The alarming increase in opioid-related fatalities has placed the United States in the midst of an opioid epidemic. In an effort to reduce opioid-related fatalities, each Veterans Affairs (VA) hospital is responsible for development of an OEND (Overdose Education and Naloxone Distribution) program to enhance naloxone distribution.
To assess attitudes, knowledge, comfort level, and fear of consequences at the prescriber level related to the OEND program at VA Connecticut Healthcare System (VACHS).
Anonymous surveys were administered to VACHS prescribers to assess attitude, knowledge, comfort level, and fear of consequences using a 5-point Likert scale.
VACHS prescribers (primary care physicians/internists, psychiatrists, physician assistants/advanced practice registered nurses, pharmacists) in primary care/medicine, mental health, and substance use disorder (SUD).
Differences across 4 domains were analyzed using analysis of variance testing, and pairwise post hoc analysis was conducted using Tukey's HSD for all significant findings. Regression modeling was conducted to evaluate correlations between each group and survey responses.
Identify differences and potential barriers to program implementation across professions and practice specialty.
While primary care/medicine, mental health, and SUD prescribers had positive attitudes toward dispensing naloxone, SUD clinicians reported being more comfortable, more knowledgeable, and less fearful of consequences. In general, psychiatrists reported to be more knowledgeable and comfortable prescribing naloxone. In addition, prescribers who received naloxone training reported themselves to be more comfortable, more knowledgeable, and less fearful of the consequences of dispensing naloxone.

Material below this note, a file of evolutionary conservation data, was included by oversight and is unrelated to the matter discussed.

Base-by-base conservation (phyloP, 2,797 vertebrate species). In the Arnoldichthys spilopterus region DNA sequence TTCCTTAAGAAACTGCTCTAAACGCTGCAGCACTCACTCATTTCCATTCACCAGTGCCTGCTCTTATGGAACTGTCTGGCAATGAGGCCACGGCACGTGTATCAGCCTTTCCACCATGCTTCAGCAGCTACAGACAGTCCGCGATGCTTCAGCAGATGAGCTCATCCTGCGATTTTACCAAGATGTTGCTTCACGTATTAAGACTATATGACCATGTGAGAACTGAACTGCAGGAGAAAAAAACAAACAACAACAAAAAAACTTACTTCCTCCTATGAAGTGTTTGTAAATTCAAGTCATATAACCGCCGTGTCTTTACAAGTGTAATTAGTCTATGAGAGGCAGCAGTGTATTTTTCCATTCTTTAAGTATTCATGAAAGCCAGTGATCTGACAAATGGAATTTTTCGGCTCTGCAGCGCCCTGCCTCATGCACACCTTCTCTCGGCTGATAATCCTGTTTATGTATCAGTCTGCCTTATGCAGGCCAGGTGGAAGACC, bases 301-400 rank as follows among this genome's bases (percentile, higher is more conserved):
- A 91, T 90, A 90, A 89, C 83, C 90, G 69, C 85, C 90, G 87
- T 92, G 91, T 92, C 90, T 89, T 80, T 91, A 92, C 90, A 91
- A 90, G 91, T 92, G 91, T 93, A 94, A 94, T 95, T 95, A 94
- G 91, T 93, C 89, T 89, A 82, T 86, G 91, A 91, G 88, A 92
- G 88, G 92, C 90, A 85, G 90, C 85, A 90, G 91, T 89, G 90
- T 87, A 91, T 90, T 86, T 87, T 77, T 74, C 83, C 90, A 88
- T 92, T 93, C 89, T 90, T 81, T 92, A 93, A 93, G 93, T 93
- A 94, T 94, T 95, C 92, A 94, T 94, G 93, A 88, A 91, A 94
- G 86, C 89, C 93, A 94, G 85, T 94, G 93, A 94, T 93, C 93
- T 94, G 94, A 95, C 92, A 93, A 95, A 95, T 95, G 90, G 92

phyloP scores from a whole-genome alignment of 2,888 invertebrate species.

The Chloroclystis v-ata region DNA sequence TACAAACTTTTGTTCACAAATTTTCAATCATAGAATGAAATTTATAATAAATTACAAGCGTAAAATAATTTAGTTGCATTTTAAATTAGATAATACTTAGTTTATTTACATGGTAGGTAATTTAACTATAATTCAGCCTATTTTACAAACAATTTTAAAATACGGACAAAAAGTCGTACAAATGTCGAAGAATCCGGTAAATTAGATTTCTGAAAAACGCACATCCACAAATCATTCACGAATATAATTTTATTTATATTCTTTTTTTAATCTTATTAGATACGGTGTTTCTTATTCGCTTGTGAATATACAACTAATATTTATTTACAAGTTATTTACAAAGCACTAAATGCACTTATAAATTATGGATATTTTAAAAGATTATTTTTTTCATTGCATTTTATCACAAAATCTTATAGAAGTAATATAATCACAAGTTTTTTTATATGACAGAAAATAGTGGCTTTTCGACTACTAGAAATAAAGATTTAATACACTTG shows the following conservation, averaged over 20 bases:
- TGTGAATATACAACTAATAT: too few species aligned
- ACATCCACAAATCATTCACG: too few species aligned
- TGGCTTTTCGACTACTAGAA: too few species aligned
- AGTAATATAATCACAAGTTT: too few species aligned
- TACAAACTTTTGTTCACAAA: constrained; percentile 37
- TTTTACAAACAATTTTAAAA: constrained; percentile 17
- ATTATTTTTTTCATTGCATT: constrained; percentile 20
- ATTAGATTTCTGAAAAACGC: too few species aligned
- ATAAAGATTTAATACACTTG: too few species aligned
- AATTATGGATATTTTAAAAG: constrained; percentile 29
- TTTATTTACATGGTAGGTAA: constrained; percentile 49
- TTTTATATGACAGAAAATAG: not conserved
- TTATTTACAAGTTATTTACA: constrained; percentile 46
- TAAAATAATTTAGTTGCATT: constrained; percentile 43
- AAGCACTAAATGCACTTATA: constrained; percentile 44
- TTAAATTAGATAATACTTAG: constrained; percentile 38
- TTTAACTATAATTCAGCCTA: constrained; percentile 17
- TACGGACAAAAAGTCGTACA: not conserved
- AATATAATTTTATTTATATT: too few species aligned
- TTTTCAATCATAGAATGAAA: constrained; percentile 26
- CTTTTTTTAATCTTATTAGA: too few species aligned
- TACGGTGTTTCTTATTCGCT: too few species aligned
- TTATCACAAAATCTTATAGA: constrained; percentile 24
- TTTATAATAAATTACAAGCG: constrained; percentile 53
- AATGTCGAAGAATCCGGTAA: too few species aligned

Results indicate that barriers to OEND implementation continue to exist, and not all clinicians or practice specialties at VACHS are comfortable with dispensing naloxone. A targeted approach to training health care clinicians may lead to increased acceptance of naloxone dispensing. Additional research is needed to elicit the best method of improved acceptance of naloxone to expand naloxone access.
Department of Pharmacy Practice, College of Pharmacy-Glendale, Midwestern University, Glendale, Arizona (Dr Peckham); VA Connecticut Healthcare System, West Haven, Connecticut (Drs Niculete, Steinberg, and Boggs); and Department of Psychiatry, Yale University School of Medicine, New Haven, Connecticut (Drs Niculete, Steinberg, and Boggs).
Correspondence: Douglas L. Boggs, PharmD, MS, BCPP, VISN 1 Academic Detailer, 950 Campbell Ave, West Haven, CT 06516 (firstname.lastname@example.org).
This material is the result of work supported with resources and the use of facilities at the VA Connecticut Healthcare System, West Haven, CT. The views expressed are those of the authors and do not reflect the position of the Department of Veterans Affairs or the United States Government.
Conflicts of interest and source of funding: None declared.